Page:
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Alexander Technique in London Blog

Alexander technique - A five Minute Guide

by Professor Paul Little
15th October 2008

Professor Paul Little gives GPs a quick briefing on the technique and how his study found it helpful for chronic or recurrent low back pain.

The basics
It’s an individualised approach that helps people develop the skills to recognise, understand and avoid poor habits of body use that affect their postural tone and neuromuscular co-ordination. We don’t fully understand the mechanism but you’d expect it to help by limiting muscle spasm, strengthening postural muscles, improving co-ordination and flexibility, and decompressing the spine.

The history
It was initially developed in the late 1800s by F Matthias Alexander, an actor who found that the way he was using his body had a dramatic effect on his ability to perform. It’s widely used in drama and music schools and is increasingly finding a place in the health arena.

In August (2008) our group in Southampton published a paper in the BMJ suggesting the Alexander technique provides significant benefit over usual care for patients with chronic low back pain.

What it involves
The teacher first demonstrates to people what they are doing wrong, using hand contact to observe and interpret subtle changes in muscle tone and co-ordination and to convey non-verbal information. This is integrated with oral and written advice to help the patient practise and maintain better body use.

The technique is an active self-help process, not a magic bullet. To make use of it, patients have to practise between lessons and also apply it in everyday activities.

Who it helps
Our study group was those with chronic or recurrent back pain. Although it might well help those with acute pain, our evidence only supports its use in chronic or recurrent pain.

The evidence
Before our trial there had been suggestive evidence from a small trial that the Alexander technique could help back pain in the short term, but there was no evidence of long-term benefit. But our trial provides robust evidence.

It involved more than 100 teachers working with patients from 64 practices, which suggests that the benefit is likely to be generalisable – not just the effect of a particularly enthusiastic teacher.

Our study followed up patients over a year. We saw lasting benefits, with similar benefit being maintained at three months and a year for 24 lessons. There was a 45% reduction in the Roland disability score compared with the control group and a reduction from 21 days in pain per month in the control group to just three days. There were also benefits for a wide range of secondary outcomes.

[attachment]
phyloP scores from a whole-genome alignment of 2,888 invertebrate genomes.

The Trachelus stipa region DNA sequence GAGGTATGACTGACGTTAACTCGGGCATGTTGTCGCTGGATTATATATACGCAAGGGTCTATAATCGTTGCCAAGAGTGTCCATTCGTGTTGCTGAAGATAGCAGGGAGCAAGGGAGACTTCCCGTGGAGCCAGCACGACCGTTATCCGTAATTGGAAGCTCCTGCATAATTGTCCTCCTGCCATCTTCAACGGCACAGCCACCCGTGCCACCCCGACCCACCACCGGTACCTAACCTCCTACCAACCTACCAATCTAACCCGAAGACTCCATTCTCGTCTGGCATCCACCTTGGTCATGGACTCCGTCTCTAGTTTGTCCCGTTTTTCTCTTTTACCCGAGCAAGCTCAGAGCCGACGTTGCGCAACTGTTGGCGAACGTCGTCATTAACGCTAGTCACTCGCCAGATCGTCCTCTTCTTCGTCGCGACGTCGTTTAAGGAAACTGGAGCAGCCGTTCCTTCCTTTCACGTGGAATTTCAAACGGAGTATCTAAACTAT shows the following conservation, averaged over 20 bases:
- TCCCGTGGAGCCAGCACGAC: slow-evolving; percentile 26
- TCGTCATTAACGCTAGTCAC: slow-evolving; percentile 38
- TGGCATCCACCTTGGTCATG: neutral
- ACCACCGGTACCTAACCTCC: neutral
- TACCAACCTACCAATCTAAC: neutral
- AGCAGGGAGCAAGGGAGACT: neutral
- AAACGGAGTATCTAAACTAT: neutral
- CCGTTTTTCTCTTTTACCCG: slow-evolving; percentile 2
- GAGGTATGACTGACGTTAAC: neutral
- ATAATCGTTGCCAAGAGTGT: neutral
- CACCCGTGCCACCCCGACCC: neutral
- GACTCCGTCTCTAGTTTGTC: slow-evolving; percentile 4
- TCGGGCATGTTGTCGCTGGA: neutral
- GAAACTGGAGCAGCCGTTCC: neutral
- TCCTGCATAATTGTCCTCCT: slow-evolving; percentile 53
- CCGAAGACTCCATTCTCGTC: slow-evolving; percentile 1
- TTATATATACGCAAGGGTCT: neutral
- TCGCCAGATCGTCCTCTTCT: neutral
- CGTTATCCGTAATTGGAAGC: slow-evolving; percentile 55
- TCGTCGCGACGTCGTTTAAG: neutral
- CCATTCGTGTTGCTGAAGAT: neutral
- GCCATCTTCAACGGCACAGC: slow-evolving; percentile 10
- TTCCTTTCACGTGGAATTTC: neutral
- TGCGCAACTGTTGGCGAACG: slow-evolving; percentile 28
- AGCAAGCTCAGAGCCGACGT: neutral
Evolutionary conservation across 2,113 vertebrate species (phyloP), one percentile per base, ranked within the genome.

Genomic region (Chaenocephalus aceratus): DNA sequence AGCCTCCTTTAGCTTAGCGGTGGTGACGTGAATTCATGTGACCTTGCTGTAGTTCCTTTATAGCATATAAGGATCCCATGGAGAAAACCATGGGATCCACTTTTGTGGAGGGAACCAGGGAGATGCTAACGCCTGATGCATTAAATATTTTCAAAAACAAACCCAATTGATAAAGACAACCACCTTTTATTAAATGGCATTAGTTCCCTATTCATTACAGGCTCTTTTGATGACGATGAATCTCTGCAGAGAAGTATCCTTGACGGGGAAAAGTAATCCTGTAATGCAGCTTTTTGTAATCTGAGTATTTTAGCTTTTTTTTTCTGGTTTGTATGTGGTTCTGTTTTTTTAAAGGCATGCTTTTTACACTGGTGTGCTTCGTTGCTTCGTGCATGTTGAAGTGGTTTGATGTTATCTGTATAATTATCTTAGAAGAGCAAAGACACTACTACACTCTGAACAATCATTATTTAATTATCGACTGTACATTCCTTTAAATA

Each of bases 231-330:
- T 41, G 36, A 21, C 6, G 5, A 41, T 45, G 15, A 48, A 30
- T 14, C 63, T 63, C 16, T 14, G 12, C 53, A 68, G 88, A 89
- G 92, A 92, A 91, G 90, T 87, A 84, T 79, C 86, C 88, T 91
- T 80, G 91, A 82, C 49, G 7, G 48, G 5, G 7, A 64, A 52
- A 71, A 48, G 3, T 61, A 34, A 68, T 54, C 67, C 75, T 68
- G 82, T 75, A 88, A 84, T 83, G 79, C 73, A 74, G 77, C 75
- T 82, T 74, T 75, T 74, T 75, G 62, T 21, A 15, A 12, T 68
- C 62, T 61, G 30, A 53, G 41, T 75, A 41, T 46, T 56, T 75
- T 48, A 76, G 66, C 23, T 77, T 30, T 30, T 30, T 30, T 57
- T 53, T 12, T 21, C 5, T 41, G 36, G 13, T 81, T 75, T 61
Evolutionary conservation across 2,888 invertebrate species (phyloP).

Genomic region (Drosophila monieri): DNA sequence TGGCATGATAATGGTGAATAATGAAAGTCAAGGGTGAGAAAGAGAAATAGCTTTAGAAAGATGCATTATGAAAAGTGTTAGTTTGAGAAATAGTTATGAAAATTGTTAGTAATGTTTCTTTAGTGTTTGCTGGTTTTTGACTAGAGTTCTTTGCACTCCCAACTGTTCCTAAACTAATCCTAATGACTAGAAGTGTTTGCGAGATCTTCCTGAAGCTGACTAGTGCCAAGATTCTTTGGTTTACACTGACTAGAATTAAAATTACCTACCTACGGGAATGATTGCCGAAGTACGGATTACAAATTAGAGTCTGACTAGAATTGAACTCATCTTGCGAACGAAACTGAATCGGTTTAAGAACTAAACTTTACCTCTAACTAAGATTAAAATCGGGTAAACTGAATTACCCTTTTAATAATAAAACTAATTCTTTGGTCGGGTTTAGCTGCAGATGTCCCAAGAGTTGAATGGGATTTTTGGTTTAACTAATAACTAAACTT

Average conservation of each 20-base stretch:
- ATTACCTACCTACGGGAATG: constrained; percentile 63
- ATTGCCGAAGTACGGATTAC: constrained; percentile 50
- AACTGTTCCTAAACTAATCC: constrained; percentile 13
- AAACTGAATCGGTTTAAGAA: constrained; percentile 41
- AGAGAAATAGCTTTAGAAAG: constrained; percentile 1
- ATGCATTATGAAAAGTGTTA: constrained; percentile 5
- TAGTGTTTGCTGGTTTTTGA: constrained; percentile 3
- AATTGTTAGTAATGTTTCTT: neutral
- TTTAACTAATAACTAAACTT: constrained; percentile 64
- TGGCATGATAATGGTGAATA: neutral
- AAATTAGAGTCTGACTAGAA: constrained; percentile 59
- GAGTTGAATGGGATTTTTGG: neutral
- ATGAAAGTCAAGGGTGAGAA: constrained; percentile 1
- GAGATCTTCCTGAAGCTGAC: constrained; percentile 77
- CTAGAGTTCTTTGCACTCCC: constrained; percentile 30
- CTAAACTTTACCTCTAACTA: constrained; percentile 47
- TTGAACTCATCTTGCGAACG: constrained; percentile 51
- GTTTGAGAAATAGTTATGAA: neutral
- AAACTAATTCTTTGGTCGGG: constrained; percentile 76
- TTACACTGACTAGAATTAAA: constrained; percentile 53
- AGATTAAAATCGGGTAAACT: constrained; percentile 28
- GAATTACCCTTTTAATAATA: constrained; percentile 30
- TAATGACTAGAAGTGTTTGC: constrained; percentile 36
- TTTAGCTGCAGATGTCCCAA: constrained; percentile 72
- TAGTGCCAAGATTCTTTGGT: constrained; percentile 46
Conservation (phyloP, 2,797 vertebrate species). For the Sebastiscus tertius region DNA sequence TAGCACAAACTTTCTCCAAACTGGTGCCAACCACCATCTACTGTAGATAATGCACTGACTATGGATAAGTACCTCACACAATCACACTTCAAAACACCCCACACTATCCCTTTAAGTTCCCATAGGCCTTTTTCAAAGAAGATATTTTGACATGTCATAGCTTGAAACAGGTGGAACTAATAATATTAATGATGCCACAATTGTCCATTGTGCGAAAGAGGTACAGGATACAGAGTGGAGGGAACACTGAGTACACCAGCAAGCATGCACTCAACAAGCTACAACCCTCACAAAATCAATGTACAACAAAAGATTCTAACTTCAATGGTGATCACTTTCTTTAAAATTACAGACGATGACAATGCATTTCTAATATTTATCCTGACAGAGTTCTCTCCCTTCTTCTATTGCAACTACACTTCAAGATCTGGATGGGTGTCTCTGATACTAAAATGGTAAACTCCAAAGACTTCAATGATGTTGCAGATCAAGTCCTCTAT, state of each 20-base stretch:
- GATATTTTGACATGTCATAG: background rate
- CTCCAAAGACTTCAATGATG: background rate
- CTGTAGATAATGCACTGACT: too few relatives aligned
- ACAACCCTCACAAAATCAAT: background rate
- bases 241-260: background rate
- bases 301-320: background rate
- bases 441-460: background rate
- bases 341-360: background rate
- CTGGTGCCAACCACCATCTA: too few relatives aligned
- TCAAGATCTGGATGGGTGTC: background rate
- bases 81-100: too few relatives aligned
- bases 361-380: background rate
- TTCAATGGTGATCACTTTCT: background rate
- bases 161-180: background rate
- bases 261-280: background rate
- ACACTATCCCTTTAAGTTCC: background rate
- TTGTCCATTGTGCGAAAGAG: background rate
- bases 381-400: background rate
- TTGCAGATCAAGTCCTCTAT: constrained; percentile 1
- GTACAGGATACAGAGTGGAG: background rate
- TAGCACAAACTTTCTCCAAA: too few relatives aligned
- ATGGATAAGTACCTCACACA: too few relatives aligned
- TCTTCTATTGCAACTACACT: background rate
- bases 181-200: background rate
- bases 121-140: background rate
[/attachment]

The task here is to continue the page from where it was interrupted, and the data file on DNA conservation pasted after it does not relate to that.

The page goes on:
The trial also supported the additional effect of a GP prescription for aerobic walking exercise (a 17% reduction in Roland disability score) so that six lessons and a walking prescription resulted in 72% of the effect of 24 lessons.

As far as I am aware, the Alexander technique is not available on the NHS – which until now was appropriate as there was not good evidence for its effectiveness.

The best way for patients to find a bona fide practitioner is to use the Society of Teachers of The Alexander Technique Patients should be advised to find a teacher that is both good with their hands – in showing them what they’re doing wrong – and can also provide clear verbal explanation and instruction.

It’s probably unrealistic to expect any of the principles to be usefully employed in a 10-minute GP consultation.

Experienced teachers need to assess patients’ problems individually, since the pattern of misuse will vary from individual to individual. Only a fully trained teacher will have the subtle assessment skills required and be able to provide nuanced, individual advice.

Our trial discovered some useful books – Illustrated Elements of Alexander Technique by Glynn Macdonald and Body Learning by Michael Gelb. These can support lessons but current evidence suggests the patient needs to have lessons to be helped.

Generally there are no contraindications – but it’s important any serious underlying pathology is assessed and treated. If the problem is chronic or recurrent functional low back pain with no red flags, then the Alexander technique is suitable. This is not to say that the technique could not help cope with and manage pain from no matter what source – it is just that we excluded cases where there was a serious underlying pathology.

Professor Paul Little is a GP in Romsey and professor of primary care research at the University of Southampton. His wife became an Alexander technique teacher after finding it helpful for chronic back pain, leading to his interest in formally studying the technique